Sunday, June 16, 2013

Race of the Chasquis, part 3

On the day of the race, we traveled the half hour or so from our site to Sausa to get dressed at Sergio's house. On the way, we came upon a fiesta. Around here, there's a fiesta in one neighborhood or another pretty much every week. We stopped to admire the costumes.
At the house, Sergio gave us a room to get changed in. The transformation began.
 While Laura braided Kristi's hair, Stasia took the opportunity to get my help with the statistics section of her master's thesis proposal. We worked out the research design and determined the number of participants she needs to see whether gender, age and length of time as a resident predict accuracy of medicinal plant knowledge in her community. It's an interesting study.
Once they were in costume, our doughty chasquis got their numbers and were labelled with their home towns.

Then it was quiz time. Professor Henoch Loyoza was in charge of the test. Each runner had to demonstrate her or his knowledge of chasquis. Kristi went first and got easy questions like "what is a chasqui?"  Laura went second, and got moderately hard questions like ""what was the purpose of the quipu?" By the time he got to Stasia, the questions were really tough, like "why is your headband red?" and "how were chasquis chosen?"
Once the test was over, all the runners lined up for photos in the street. At that point, there were 4 men in the men's competition, and just three in the women's competition, all from Peace Corps. Our confidence was running high. 
Everyone hopped in cars and rode downhill to the place where the race would begin. The competitors crossed the river on the footbridge.
and walked along the railroad tracks toward where the race would begin.
At the starting line, our team warmed up.
Then, suddenly, some additional entrants arrived. The Peace Corps racers found themselves facing competition. These women were rumored to be strong runners and their feathers were much bigger than ours.
We could no longer be assured of capturing first, second and third place. An strategy conference ensued.
Undaunted, the Peace Corps racers vowed to run their best.
In any case, it's all about intercultural exchange, not winning, right?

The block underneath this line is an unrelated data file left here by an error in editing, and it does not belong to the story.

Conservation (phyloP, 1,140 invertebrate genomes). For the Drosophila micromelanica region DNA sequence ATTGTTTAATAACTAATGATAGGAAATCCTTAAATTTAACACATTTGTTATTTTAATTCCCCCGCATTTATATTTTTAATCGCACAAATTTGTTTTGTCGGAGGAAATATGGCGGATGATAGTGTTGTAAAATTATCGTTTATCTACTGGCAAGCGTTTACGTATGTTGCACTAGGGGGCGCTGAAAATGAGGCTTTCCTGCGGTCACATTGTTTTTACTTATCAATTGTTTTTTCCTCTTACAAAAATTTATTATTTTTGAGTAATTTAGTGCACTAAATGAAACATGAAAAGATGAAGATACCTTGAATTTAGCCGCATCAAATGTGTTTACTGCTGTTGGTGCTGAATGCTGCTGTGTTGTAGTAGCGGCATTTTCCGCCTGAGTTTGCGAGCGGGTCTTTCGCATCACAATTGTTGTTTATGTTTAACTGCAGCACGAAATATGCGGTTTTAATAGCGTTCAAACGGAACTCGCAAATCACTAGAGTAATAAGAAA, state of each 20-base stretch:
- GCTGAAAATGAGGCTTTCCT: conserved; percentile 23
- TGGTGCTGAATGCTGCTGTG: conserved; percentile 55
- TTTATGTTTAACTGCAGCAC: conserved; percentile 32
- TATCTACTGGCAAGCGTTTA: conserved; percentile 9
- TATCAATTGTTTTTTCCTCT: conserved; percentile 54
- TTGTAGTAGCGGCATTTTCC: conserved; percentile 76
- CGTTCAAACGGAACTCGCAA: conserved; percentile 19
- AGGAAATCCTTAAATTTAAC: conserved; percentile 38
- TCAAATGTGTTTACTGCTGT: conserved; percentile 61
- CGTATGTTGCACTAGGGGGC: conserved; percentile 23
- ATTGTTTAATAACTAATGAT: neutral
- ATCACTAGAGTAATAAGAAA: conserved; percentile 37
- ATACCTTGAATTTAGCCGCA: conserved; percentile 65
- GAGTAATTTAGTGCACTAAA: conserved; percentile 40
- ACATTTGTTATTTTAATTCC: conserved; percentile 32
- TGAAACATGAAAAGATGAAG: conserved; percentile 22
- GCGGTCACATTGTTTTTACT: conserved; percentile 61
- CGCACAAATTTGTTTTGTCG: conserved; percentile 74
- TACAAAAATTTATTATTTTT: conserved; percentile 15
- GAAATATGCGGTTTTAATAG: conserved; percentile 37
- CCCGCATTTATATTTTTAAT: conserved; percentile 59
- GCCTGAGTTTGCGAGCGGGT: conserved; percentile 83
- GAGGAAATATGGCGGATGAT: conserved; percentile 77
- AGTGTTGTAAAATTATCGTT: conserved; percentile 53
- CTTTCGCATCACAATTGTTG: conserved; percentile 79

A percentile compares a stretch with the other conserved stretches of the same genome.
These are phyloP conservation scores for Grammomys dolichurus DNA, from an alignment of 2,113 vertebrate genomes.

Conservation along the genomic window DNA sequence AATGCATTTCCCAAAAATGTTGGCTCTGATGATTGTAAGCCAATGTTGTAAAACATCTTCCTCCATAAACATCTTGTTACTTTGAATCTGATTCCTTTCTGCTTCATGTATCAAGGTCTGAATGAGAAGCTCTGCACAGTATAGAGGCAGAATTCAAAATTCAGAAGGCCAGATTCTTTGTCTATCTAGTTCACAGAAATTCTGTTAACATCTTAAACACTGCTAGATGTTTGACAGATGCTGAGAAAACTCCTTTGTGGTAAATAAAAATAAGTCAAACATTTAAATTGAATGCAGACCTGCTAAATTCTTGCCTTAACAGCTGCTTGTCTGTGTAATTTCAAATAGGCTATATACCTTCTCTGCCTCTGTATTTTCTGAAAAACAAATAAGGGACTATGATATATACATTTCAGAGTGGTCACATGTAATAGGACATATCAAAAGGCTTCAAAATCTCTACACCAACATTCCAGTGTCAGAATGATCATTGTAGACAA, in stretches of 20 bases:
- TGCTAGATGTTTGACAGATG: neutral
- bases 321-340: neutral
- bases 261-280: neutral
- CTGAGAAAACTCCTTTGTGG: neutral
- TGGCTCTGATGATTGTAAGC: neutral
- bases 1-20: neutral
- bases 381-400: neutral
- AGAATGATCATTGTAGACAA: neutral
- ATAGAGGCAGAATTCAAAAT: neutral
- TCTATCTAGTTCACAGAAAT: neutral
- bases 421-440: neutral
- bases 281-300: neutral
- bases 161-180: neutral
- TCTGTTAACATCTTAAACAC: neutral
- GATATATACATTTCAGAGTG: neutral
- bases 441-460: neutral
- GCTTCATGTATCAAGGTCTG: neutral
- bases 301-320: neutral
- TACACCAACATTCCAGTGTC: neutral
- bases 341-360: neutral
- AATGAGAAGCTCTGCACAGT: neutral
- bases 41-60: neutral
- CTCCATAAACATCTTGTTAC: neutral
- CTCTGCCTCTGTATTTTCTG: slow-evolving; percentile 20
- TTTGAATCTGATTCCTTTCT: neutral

What an impressive sight the 10 runners were, in their Incan clothing, blowing their pututos.

Finally, the moment came. The women lined up and began the race.
 followed by the men.
Off they went, up the hill and along the route described in the post "Race of the Chasquis, part 1". The rest of us observers walked back along the railroad tracks, over the bridge, got into cars, drove up the hill, past the road construction, into Sausa and to the finish line, only to discover that several of the racers had gotten there before us! But we did get to see some of the later runners come in.
Unfortunately, the race course was unmarked and three of the runners got lost on the mountainside. They turned up eventually, but it did cause frustration for those competitors. Everyone was very sorry about that and swore to do better next year. The racers rested and drank chica morada for a while, then walked back through the plaza, and then to Sergio's house.
Of the women, this marathon runner from Jauja took first place

Kristi took second place and Stasia took third.

and Chasqui was in second place among the men.

Then, there was a lunch, with speeches, pachamanca
and beverages.

We gave a radio interview after lunch. It's gratifying that I can now speak Spanish well enough to give a reasonably articulate explanation of what Peace Corps is, why we're in Junin, and how the Race of the Chasquis relates to the Peace Corps goals to increase understanding between the people of the United States and the people of Peru.

For a little while, we helped the Incan chasquis live again. Then it was back to modern Peru, our normal clothing and regular lives. But it was definitely a project I'll always remember; a highlight of my Peace Corps service.

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